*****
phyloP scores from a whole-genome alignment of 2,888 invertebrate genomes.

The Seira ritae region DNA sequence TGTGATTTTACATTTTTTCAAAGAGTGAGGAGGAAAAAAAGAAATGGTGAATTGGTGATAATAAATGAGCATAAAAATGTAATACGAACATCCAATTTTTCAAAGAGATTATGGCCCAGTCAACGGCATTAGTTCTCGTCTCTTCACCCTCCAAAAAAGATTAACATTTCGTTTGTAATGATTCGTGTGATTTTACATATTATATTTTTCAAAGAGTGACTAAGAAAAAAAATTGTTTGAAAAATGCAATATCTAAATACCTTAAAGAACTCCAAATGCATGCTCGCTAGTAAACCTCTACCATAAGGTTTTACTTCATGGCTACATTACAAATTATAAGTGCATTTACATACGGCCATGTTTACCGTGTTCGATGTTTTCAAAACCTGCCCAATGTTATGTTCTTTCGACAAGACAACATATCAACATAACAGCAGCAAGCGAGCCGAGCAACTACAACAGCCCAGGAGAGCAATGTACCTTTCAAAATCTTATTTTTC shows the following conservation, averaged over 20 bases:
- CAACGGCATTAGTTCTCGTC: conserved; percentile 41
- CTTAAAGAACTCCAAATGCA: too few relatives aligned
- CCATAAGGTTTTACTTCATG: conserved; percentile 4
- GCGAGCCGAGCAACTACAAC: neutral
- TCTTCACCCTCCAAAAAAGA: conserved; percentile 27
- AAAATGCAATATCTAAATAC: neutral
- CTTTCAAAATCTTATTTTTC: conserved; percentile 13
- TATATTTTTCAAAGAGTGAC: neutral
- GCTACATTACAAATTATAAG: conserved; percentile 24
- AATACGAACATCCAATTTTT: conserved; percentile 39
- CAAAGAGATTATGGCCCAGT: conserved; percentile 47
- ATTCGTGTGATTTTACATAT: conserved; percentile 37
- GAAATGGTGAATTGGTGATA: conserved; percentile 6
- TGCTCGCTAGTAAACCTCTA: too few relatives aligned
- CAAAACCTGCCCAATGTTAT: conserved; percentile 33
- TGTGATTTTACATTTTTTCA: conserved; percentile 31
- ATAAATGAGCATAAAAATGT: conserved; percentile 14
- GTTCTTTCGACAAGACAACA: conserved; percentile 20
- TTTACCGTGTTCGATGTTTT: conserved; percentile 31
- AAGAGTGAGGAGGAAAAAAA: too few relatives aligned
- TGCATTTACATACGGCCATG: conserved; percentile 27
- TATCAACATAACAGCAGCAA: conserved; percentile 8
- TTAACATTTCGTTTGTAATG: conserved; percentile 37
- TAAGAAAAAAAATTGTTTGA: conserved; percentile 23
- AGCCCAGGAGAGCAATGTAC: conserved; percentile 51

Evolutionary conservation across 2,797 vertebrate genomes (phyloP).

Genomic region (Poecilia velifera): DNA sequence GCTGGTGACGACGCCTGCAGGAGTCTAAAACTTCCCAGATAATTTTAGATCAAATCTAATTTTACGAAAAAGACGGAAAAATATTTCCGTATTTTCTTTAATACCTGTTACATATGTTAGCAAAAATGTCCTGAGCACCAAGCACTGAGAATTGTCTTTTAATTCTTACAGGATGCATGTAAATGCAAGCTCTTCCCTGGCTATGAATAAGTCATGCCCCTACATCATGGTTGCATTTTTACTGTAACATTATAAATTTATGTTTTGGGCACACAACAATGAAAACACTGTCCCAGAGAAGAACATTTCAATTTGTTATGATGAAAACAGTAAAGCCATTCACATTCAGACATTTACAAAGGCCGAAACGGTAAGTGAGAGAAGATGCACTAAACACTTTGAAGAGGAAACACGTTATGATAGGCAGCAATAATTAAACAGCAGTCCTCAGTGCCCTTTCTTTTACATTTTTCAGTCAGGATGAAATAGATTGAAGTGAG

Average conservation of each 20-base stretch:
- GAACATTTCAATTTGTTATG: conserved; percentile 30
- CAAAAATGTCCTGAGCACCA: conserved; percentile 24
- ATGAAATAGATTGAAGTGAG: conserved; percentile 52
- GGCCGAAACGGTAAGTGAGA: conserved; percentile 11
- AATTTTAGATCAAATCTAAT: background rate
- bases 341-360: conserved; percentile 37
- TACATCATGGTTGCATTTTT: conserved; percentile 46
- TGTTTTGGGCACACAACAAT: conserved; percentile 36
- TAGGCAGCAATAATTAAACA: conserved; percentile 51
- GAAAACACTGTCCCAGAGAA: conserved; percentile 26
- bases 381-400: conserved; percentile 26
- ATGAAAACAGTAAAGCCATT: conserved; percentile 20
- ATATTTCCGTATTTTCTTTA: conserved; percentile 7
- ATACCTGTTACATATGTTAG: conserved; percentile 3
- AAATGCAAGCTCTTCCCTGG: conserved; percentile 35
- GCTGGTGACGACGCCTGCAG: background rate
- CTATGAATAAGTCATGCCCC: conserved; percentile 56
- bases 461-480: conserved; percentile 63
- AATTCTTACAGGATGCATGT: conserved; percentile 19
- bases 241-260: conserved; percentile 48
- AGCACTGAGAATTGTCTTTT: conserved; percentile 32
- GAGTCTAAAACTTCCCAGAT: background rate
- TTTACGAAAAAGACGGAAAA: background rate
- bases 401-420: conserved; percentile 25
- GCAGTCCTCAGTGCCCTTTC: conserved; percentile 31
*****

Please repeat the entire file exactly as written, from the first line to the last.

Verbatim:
phyloP scores from a whole-genome alignment of 2,888 invertebrate genomes.

The Seira ritae region DNA sequence TGTGATTTTACATTTTTTCAAAGAGTGAGGAGGAAAAAAAGAAATGGTGAATTGGTGATAATAAATGAGCATAAAAATGTAATACGAACATCCAATTTTTCAAAGAGATTATGGCCCAGTCAACGGCATTAGTTCTCGTCTCTTCACCCTCCAAAAAAGATTAACATTTCGTTTGTAATGATTCGTGTGATTTTACATATTATATTTTTCAAAGAGTGACTAAGAAAAAAAATTGTTTGAAAAATGCAATATCTAAATACCTTAAAGAACTCCAAATGCATGCTCGCTAGTAAACCTCTACCATAAGGTTTTACTTCATGGCTACATTACAAATTATAAGTGCATTTACATACGGCCATGTTTACCGTGTTCGATGTTTTCAAAACCTGCCCAATGTTATGTTCTTTCGACAAGACAACATATCAACATAACAGCAGCAAGCGAGCCGAGCAACTACAACAGCCCAGGAGAGCAATGTACCTTTCAAAATCTTATTTTTC shows the following conservation, averaged over 20 bases:
- CAACGGCATTAGTTCTCGTC: conserved; percentile 41
- CTTAAAGAACTCCAAATGCA: too few relatives aligned
- CCATAAGGTTTTACTTCATG: conserved; percentile 4
- GCGAGCCGAGCAACTACAAC: neutral
- TCTTCACCCTCCAAAAAAGA: conserved; percentile 27
- AAAATGCAATATCTAAATAC: neutral
- CTTTCAAAATCTTATTTTTC: conserved; percentile 13
- TATATTTTTCAAAGAGTGAC: neutral
- GCTACATTACAAATTATAAG: conserved; percentile 24
- AATACGAACATCCAATTTTT: conserved; percentile 39
- CAAAGAGATTATGGCCCAGT: conserved; percentile 47
- ATTCGTGTGATTTTACATAT: conserved; percentile 37
- GAAATGGTGAATTGGTGATA: conserved; percentile 6
- TGCTCGCTAGTAAACCTCTA: too few relatives aligned
- CAAAACCTGCCCAATGTTAT: conserved; percentile 33
- TGTGATTTTACATTTTTTCA: conserved; percentile 31
- ATAAATGAGCATAAAAATGT: conserved; percentile 14
- GTTCTTTCGACAAGACAACA: conserved; percentile 20
- TTTACCGTGTTCGATGTTTT: conserved; percentile 31
- AAGAGTGAGGAGGAAAAAAA: too few relatives aligned
- TGCATTTACATACGGCCATG: conserved; percentile 27
- TATCAACATAACAGCAGCAA: conserved; percentile 8
- TTAACATTTCGTTTGTAATG: conserved; percentile 37
- TAAGAAAAAAAATTGTTTGA: conserved; percentile 23
- AGCCCAGGAGAGCAATGTAC: conserved; percentile 51

Evolutionary conservation across 2,797 vertebrate genomes (phyloP).

Genomic region (Poecilia velifera): DNA sequence GCTGGTGACGACGCCTGCAGGAGTCTAAAACTTCCCAGATAATTTTAGATCAAATCTAATTTTACGAAAAAGACGGAAAAATATTTCCGTATTTTCTTTAATACCTGTTACATATGTTAGCAAAAATGTCCTGAGCACCAAGCACTGAGAATTGTCTTTTAATTCTTACAGGATGCATGTAAATGCAAGCTCTTCCCTGGCTATGAATAAGTCATGCCCCTACATCATGGTTGCATTTTTACTGTAACATTATAAATTTATGTTTTGGGCACACAACAATGAAAACACTGTCCCAGAGAAGAACATTTCAATTTGTTATGATGAAAACAGTAAAGCCATTCACATTCAGACATTTACAAAGGCCGAAACGGTAAGTGAGAGAAGATGCACTAAACACTTTGAAGAGGAAACACGTTATGATAGGCAGCAATAATTAAACAGCAGTCCTCAGTGCCCTTTCTTTTACATTTTTCAGTCAGGATGAAATAGATTGAAGTGAG

Average conservation of each 20-base stretch:
- GAACATTTCAATTTGTTATG: conserved; percentile 30
- CAAAAATGTCCTGAGCACCA: conserved; percentile 24
- ATGAAATAGATTGAAGTGAG: conserved; percentile 52
- GGCCGAAACGGTAAGTGAGA: conserved; percentile 11
- AATTTTAGATCAAATCTAAT: background rate
- bases 341-360: conserved; percentile 37
- TACATCATGGTTGCATTTTT: conserved; percentile 46
- TGTTTTGGGCACACAACAAT: conserved; percentile 36
- TAGGCAGCAATAATTAAACA: conserved; percentile 51
- GAAAACACTGTCCCAGAGAA: conserved; percentile 26
- bases 381-400: conserved; percentile 26
- ATGAAAACAGTAAAGCCATT: conserved; percentile 20
- ATATTTCCGTATTTTCTTTA: conserved; percentile 7
- ATACCTGTTACATATGTTAG: conserved; percentile 3
- AAATGCAAGCTCTTCCCTGG: conserved; percentile 35
- GCTGGTGACGACGCCTGCAG: background rate
- CTATGAATAAGTCATGCCCC: conserved; percentile 56
- bases 461-480: conserved; percentile 63
- AATTCTTACAGGATGCATGT: conserved; percentile 19
- bases 241-260: conserved; percentile 48
- AGCACTGAGAATTGTCTTTT: conserved; percentile 32
- GAGTCTAAAACTTCCCAGAT: background rate
- TTTACGAAAAAGACGGAAAA: background rate
- bases 401-420: conserved; percentile 25
- GCAGTCCTCAGTGCCCTTTC: conserved; percentile 31